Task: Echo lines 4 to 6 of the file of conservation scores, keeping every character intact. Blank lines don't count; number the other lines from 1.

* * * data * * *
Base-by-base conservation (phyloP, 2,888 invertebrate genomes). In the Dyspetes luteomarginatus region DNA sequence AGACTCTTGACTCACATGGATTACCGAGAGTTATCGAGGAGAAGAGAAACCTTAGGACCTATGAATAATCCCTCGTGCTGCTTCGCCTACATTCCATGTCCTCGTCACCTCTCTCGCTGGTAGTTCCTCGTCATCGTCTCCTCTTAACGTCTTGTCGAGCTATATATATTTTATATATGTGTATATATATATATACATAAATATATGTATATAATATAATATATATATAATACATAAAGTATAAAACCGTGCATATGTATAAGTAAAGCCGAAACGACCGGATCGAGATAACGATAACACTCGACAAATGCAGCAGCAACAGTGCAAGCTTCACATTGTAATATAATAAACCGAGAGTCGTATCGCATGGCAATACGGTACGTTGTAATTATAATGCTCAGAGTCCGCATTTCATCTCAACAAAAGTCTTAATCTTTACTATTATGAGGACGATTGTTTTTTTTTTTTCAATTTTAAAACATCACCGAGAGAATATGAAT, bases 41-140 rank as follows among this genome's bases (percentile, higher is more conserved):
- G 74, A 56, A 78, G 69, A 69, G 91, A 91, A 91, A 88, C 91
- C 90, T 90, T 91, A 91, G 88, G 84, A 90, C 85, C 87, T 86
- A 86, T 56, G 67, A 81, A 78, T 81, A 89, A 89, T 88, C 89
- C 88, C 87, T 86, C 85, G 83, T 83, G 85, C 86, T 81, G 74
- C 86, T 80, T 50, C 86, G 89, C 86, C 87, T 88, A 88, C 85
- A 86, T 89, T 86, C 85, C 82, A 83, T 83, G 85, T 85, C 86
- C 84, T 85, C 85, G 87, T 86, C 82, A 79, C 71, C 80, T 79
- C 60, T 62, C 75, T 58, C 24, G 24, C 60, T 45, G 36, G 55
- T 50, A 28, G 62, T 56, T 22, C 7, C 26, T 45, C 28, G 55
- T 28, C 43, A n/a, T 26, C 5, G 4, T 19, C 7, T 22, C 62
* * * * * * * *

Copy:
- A 86, T 56, G 67, A 81, A 78, T 81, A 89, A 89, T 88, C 89
- C 88, C 87, T 86, C 85, G 83, T 83, G 85, C 86, T 81, G 74
- C 86, T 80, T 50, C 86, G 89, C 86, C 87, T 88, A 88, C 85